The young blonde man looked up as the tent flaps were drawn back and Robin stepped in, brushing the raindrops off the shoulders of his coat and frowning. Under one arm he was holding a basket, one of the small wicker ones that they used to transport food to the Shepherds on guard duty so they wouldn’t miss dinner at the mess tent.
“Owain, go and find Frederick,” the tactician said in a low tone. “You missed quite a bit and he’ll get you caught up. Then go and get something to eat. I need some time alone to talk to my ‘sister’.”
“Master?” he asked curiously, standing up. “What’s happened?”
Both men turned to face the prisoner sitting with her head bowed as she started to laugh softly; the first sounds Owain had heard her make.
“Oh? You have the younger ones calling you ‘master’, do you ‘brother’?” Aversa practically whispered. “That seems almost tyrannical, and yet I’m the one sitting here in chains.”
“They’re ropes, not chains,” Robin said without missing a beat. “Stop being so over-dramatic. Owain. Beat it.”
“Yes, Robin,” he said quickly, exiting the tent as fast as he could.
The tension in the small tent’s air was so thick if Owain had drawn his sword he could have cut it; the last thing he needed was to get in the middle of any family drama.
As he stepped out into the rain Owain realised that he had absolutely no idea where Frederick was. He knew the general idea of where the Shepherds’ tents had been set up, but he had already been guarding Aversa when the others had returned.
He had no idea what had happened at the Dragon’s Table. He just assumed that, seeing as everyone had come back alive, they had won. But… he’d never seen Robin looking like that before. His Master had been so serious, so grim. It wasn’t the face of a man that had just experienced victory.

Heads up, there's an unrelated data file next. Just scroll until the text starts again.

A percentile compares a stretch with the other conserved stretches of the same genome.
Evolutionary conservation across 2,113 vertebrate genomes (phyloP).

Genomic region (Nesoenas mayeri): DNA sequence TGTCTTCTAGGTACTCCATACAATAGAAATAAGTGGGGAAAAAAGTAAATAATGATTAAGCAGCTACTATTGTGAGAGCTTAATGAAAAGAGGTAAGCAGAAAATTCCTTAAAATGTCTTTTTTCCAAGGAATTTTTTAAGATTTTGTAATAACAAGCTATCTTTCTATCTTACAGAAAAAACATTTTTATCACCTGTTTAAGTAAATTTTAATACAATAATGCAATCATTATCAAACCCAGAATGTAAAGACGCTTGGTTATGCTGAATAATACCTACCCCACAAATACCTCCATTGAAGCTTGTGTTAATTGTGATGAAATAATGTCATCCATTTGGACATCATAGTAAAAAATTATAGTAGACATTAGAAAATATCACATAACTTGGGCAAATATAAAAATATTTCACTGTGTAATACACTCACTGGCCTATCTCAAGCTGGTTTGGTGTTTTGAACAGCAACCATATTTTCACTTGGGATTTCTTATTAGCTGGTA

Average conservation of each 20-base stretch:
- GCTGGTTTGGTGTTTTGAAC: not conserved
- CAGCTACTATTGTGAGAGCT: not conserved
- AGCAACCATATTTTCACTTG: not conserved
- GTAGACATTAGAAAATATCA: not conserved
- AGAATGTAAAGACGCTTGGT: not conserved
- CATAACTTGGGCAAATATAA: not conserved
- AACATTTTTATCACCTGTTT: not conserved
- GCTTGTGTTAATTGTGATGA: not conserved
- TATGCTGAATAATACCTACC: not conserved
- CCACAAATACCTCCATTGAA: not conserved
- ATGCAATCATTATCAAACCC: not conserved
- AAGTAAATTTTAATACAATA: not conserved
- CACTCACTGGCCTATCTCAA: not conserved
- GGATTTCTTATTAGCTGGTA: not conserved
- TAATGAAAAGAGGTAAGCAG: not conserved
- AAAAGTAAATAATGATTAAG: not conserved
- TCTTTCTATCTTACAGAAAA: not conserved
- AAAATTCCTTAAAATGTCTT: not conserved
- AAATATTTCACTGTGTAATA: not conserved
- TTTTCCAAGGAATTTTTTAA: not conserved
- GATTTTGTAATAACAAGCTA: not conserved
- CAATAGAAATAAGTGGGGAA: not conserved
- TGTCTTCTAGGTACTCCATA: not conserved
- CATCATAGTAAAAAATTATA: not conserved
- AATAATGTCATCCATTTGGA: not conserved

Robin had looked like a man that had just lost.
Robin crossed his arms as he stared down at Aversa, setting the basket atop the table and drawing a bottle out of it.
“Want a drink?” he asked, holding it out to her. “It’s Feroxi Ale. I figured you might want something to wash today’s failure away.”
Aversa glanced up at him from beneath her fringe, her head only raising the slightest fraction as she looked at him as if he were stupid.
“Oh please, if I were going to kill you I would have done it at the Dragon’s Table,” Robin said, rolling his eyes and hopping up to sit on the table. “I definitely wouldn’t go through the effort of poisoning you by ruining such beautiful liquor, anyway.”
To prove his point the tactician tore the cork out of the bottle with his teeth and took a swig of the malty brew, the same way that Flavia always did. After a satisfied sigh he held the bottle out again, which Aversa took gingerly and held in her lap with her hands still bound, glaring at it as if it were a snake about to bite her.
“If you’re here to torture me for information I have already told you everything,” she said, leaning back in her chair and looking up at Robin with a haughty sneer.